Military News

Thursday, June 18, 2015

Record-breaking Anchorage weather provides unsurpassed training potential at NE15

by Staff Sgt. William Banton
Joint Information Bureau Public Affairs


6/18/2015 - JOINT BASE ELMENDORF-RICHARDSON, Alaska -- The first week of Exercise Northern Edge 15 in Alaska brought with it record-breaking high temperatures which meant perfect flying conditions for the joint training exercise.

"It is unseasonably warm up here, but hot for Alaska is still comparatively benign for the lower 48 states," said Capt. Richard Williams, 525th Fighter Squadron F-22 Raptor pilot. "The heat itself hasn't really thrown us off, but the clarity and the nice weather we are experiencing has simplified things greatly."

According to Capt. Carl Densford, 3rd Operations Support Squadron weather commander, significantly warmer than average sea temperatures moved warmer air into the upper-levels of the atmosphere. This altered the pattern of the Jetstream just enough that higher pressure is overhead preventing weather systems from affecting the local area.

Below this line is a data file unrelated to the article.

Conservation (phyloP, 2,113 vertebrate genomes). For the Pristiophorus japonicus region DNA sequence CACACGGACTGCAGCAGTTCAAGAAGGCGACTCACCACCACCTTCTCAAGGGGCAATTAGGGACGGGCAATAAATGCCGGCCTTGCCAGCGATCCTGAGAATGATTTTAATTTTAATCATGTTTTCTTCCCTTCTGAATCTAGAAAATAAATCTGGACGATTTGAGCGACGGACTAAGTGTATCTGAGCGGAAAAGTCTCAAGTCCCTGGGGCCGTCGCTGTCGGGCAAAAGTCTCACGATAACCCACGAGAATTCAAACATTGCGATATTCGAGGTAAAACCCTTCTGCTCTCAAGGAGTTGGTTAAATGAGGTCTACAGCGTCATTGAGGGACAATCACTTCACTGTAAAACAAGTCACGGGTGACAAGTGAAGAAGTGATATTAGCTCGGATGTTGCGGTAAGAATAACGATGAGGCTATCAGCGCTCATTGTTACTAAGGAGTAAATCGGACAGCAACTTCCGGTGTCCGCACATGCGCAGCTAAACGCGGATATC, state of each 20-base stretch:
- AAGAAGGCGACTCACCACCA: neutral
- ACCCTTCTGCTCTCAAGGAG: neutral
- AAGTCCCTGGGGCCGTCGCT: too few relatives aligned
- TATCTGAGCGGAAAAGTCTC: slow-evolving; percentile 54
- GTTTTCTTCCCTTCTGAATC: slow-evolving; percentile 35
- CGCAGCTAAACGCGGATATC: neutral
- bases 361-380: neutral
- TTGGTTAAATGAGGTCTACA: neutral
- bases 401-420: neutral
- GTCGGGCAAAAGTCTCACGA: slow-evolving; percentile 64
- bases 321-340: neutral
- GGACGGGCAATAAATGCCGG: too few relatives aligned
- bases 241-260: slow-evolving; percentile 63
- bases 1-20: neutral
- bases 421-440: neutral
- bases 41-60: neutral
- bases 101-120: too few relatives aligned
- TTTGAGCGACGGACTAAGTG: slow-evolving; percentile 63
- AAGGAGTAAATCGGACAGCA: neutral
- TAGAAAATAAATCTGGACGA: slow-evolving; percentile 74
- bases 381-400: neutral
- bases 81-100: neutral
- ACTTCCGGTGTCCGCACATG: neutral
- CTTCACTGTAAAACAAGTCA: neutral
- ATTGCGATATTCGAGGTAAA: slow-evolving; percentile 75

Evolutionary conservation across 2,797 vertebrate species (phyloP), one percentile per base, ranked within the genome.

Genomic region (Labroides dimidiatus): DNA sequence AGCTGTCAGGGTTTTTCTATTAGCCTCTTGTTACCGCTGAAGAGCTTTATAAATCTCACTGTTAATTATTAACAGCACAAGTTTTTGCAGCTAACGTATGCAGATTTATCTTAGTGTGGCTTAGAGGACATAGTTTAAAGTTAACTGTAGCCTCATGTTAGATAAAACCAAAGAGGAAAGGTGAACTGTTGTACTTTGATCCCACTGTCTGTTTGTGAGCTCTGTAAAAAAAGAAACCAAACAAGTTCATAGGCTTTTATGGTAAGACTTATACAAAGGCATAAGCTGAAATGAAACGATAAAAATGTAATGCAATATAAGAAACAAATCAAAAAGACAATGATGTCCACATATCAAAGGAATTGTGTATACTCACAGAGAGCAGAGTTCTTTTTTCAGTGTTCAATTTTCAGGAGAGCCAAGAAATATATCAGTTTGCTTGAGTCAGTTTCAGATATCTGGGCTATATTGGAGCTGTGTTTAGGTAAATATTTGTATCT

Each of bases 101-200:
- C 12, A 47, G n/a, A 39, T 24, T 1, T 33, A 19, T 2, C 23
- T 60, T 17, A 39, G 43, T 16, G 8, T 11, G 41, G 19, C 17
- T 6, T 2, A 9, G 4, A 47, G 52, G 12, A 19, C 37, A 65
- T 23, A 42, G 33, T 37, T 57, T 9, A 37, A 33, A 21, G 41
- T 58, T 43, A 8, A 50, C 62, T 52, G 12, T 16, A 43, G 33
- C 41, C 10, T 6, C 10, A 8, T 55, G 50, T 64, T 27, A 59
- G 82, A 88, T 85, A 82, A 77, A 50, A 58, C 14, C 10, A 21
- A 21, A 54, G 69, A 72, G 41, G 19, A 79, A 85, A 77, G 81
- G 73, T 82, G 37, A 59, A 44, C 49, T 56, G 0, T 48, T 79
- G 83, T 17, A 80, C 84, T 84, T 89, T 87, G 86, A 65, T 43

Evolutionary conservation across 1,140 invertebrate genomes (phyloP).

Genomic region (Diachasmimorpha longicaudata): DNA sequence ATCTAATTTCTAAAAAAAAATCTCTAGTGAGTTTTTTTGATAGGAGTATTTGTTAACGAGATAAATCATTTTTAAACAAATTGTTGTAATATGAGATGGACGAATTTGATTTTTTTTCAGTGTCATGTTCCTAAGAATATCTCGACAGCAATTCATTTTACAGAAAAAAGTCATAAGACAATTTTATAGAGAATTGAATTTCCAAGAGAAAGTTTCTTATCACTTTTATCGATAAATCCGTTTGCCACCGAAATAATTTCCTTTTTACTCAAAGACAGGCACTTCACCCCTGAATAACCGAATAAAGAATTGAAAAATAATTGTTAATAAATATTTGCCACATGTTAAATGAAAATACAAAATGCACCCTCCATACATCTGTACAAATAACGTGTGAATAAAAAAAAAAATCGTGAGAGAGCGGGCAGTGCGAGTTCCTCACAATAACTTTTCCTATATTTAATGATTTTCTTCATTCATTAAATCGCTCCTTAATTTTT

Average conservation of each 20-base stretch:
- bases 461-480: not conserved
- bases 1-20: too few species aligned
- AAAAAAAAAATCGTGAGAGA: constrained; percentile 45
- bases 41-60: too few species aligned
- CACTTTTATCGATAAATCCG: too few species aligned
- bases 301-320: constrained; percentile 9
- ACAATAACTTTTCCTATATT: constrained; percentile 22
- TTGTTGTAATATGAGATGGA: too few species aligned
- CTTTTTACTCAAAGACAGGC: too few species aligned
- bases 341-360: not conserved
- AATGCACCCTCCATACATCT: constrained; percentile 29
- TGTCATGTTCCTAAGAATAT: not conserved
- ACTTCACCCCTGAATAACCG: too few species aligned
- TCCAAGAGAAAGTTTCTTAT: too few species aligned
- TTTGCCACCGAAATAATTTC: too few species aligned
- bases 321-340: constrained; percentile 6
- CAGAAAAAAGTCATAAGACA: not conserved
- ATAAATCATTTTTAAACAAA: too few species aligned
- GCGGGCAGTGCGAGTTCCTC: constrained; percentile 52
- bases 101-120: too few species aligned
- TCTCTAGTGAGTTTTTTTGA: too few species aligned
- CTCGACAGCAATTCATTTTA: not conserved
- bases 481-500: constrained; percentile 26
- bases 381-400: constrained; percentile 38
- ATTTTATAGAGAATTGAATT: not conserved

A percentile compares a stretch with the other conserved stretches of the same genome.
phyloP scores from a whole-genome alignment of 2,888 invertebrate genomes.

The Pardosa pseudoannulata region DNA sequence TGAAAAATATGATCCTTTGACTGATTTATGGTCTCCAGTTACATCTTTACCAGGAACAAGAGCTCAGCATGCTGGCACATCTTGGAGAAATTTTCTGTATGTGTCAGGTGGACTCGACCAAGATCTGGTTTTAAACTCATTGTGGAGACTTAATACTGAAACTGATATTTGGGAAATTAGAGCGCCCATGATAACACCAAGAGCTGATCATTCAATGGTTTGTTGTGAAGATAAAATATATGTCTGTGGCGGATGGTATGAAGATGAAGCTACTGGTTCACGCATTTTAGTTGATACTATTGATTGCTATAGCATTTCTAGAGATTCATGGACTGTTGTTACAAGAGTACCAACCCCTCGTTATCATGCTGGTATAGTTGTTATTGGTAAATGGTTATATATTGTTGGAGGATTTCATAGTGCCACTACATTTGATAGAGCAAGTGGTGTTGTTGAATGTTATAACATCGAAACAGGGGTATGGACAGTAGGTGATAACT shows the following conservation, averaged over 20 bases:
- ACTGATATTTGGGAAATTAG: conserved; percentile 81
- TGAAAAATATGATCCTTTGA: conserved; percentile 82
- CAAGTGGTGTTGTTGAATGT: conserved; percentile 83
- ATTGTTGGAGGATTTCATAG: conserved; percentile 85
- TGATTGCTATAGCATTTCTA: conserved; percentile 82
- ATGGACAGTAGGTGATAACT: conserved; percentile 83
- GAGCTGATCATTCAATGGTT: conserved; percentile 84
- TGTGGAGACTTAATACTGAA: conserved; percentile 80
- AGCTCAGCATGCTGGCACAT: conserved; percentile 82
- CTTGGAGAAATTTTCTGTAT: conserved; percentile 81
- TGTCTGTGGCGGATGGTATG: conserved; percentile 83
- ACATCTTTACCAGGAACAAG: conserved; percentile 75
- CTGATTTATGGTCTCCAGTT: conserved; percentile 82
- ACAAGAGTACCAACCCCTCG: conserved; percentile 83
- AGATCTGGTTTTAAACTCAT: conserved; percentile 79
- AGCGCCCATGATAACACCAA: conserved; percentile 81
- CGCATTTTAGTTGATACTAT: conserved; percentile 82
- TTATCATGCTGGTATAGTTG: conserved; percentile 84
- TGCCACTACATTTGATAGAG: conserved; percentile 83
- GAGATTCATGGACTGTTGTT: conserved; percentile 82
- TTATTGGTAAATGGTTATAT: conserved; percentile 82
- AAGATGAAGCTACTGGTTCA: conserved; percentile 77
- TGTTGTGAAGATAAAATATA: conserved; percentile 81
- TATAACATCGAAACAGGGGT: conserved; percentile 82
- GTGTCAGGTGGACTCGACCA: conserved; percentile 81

"Normally weather is very much a factor we have to contend with up here, " Williams said. "It's something we have to plan around, and it can often complicate our missions, but the past few days have been beautiful. It has let us focus on our tactics and our execution."

The perfect flying conditions come during the second driest summer in the last 30 years, said Technical Sgt. William Thornton, 3rd OSS weather NCO in charge of airfield management services.

"This year has been a truly unusual time for Joint Base Elmendorf-Richardson and the Anchorage Bowl," Densford said. "We were several feet below our average annual snowfall and have experienced more thunderstorms in the local area in the months of April and May than we see all year."

Climate statistics for JBER suggest that thunderstorms, which can impede flying, are very rare. The local area average is supposed to be one thunderstorm per year, but the past two years have proven these stats wrong.

"I've only been here for two years, but by mid-June each year we surpass those numbers," Thornton said. "Our extreme max temperature is supposed to be 86 degrees Fahrenheit in the summer and we came to that a few days ago. This is definitely a unique season."

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